IPUMS FAQs: How do I open IPUMS microdata files in my stats package?

By Kari Williams

FAQ in speech bubble

As part of the IPUMS mission to democratize data, our user support team strives to answer your questions about the data. Over time, some questions are repeated. This blog post is an extension of an earlier series addressing frequently asked questions. Maybe you’ll learn something. Perhaps you’ll just find the information interesting. Regardless, we hope you enjoy it!

Here’s one of those questions:

How do I open IPUMS microdata files in my stats package?

You have honed your research question and analytical approach, identified an IPUMS data collection that suits your needs, learned to navigate the IPUMS interface to create a custom data extract, and just received an email notification that your data file is ready to download. You put your favorite song on the stereo and open your data file in Stata (or whatever statistical software package makes your data analysis dreams come true), and…

record scratch! You see a “file not Stata format” error.

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Malaria Transmission in Context: Linking Health, Census, and Ecological Data

by Yara Ghazal, Ilyana Hohenkirk, Tracy Kugler, and Kelly Searle

Malaria, like many vector-borne diseases, impacts health, economic growth, and society. The burden of malaria incidence and death is concentrated in Sub-Saharan Africa; in 2020, 95% of all malaria cases and 96% of all deaths occurred in Sub-Saharan Africa (WHO, 2022). Malaria impacts not only population health but also the economic growth of these 32 countries. It is estimated that up to 1.3% of economic growth in this region of Africa is slowed each year due to malaria (CCP-JHU, 2015). Understanding malaria transmission is essential to ending its spread and creating a healthier and more prosperous future for developing nations.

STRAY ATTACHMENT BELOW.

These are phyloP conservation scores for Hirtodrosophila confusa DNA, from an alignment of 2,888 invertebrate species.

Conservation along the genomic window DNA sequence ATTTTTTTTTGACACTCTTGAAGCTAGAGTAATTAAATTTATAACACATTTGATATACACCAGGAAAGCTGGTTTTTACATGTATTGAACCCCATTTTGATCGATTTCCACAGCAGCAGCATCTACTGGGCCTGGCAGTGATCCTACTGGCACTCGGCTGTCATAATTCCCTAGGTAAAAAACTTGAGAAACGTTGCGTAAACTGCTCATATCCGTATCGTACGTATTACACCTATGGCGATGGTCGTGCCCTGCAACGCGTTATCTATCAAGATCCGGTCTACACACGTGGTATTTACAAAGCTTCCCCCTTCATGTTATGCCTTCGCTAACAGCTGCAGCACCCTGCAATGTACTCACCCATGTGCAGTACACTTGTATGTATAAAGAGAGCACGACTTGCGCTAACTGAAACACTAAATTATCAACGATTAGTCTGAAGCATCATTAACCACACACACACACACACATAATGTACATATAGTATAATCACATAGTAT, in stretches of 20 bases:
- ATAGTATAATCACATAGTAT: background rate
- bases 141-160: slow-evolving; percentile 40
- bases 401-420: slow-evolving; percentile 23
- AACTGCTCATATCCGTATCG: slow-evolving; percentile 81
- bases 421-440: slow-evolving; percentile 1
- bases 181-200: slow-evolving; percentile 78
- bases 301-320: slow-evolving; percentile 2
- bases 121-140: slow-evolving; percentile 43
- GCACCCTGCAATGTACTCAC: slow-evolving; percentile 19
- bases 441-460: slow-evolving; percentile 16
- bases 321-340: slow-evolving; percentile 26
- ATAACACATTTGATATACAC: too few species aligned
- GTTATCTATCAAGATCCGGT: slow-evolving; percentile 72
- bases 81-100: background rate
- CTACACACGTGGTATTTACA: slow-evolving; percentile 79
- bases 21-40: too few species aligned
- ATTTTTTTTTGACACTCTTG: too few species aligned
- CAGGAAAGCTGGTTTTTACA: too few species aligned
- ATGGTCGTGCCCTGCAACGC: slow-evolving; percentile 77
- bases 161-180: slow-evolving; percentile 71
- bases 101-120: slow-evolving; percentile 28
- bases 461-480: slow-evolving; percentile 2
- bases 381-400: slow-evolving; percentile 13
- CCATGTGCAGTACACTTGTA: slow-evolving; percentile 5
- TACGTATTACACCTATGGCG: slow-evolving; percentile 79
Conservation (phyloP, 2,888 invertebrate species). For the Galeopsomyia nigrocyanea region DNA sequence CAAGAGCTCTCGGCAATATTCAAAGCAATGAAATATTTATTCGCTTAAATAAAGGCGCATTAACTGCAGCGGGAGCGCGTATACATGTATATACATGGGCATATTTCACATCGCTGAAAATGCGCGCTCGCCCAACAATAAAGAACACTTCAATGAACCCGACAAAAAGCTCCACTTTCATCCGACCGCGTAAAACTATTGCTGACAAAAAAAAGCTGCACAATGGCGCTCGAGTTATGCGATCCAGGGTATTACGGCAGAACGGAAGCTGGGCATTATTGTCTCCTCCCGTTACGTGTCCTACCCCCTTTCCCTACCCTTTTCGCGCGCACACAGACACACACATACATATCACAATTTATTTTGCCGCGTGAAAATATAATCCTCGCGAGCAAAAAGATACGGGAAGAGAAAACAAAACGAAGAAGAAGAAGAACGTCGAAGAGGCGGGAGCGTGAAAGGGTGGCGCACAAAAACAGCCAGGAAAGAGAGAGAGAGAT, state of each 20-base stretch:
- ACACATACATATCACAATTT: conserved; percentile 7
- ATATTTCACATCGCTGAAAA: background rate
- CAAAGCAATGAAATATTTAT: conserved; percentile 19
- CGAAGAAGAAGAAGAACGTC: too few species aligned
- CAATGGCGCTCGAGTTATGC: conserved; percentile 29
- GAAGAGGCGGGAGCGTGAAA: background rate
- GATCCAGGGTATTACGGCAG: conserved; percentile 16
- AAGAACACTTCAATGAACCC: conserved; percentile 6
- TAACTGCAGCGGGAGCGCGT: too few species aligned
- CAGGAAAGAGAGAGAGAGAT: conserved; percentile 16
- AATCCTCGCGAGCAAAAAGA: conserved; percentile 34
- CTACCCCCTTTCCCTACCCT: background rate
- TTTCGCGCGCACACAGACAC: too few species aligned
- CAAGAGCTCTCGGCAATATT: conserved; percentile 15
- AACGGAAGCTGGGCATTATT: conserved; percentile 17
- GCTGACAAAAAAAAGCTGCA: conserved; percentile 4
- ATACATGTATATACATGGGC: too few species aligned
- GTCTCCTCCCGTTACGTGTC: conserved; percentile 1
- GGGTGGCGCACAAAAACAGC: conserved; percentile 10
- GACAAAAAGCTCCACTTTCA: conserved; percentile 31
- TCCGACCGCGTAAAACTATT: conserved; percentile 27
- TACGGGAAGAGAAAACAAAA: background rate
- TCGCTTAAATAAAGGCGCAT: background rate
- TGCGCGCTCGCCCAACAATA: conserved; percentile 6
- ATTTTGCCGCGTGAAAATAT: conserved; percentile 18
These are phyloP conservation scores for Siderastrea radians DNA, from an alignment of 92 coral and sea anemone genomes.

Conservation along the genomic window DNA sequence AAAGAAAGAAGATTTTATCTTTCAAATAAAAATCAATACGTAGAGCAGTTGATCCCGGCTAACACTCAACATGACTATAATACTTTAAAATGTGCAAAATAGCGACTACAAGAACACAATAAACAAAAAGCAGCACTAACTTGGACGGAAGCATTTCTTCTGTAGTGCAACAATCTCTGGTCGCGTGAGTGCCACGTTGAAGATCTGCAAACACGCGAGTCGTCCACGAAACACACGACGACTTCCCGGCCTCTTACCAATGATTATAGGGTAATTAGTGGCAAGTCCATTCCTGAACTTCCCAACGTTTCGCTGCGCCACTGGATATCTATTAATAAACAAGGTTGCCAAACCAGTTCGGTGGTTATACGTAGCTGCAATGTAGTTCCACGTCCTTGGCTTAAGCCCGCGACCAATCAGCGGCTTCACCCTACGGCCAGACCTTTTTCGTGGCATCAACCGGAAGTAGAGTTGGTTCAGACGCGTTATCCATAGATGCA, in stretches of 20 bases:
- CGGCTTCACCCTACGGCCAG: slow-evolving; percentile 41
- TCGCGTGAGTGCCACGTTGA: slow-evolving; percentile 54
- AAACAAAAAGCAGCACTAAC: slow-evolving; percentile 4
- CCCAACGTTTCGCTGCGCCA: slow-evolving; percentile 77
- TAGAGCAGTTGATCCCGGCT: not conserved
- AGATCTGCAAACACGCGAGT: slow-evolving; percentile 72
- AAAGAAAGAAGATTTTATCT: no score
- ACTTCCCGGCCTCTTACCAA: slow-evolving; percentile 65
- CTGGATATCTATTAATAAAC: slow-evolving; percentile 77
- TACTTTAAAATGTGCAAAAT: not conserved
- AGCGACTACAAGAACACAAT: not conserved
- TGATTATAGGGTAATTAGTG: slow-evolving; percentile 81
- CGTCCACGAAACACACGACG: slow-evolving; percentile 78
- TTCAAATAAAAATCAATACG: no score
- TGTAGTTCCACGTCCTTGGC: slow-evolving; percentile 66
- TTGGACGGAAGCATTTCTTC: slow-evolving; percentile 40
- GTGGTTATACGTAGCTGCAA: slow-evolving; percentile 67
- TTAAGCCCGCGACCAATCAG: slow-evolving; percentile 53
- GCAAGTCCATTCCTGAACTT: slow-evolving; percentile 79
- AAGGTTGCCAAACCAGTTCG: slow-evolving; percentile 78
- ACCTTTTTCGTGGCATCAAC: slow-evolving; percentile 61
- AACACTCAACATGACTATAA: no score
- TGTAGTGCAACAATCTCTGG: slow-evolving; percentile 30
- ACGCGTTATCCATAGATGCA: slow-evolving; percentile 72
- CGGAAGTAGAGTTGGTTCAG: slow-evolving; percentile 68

The literature on malaria transmission patterns has shown that several environmental factors impact mosquito and parasite vital rates, and thus affect the transmission intensity, seasonality, and geographical distribution of malaria (Castro, 2017). Temperature and precipitation are the primary climate-based factors that influence malaria transmission patterns. Temperature creates geographical constraints for vector and parasite development. Increasing temperatures have been found to shorten mosquito maturation time and increase feeding frequency. However, areas of extremely high temperatures usually yield smaller, less fecund mosquitoes. In parallel, because mosquitoes often breed in pools formed by rainfall and flooding, the frequency, duration, and intensity of precipitation have a significant influence on mosquito populations.

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IPUMS at ICFP2022

by Devon Kristiansen

IPUMS was proud to partake in the International Conference on Family Planning in Pattaya City, Thailand. We participated by hosting a pre-conference workshop, sponsoring the conference, staffing an exhibit both, and presenting research as part of the conference program. The conference, held between November 14th and 17th, 2022, had 3,500 in-person attendees, with many virtual participants, as well.

Research staff representing IPUMS PMA, IPUMS DHS, IPUMS MICS, and IPUMS International conducted a 2-hour pre-conference workshop, providing participants with an overview of each of the IPUMS data collections featuring international data as well as a website and data analysis demonstration.

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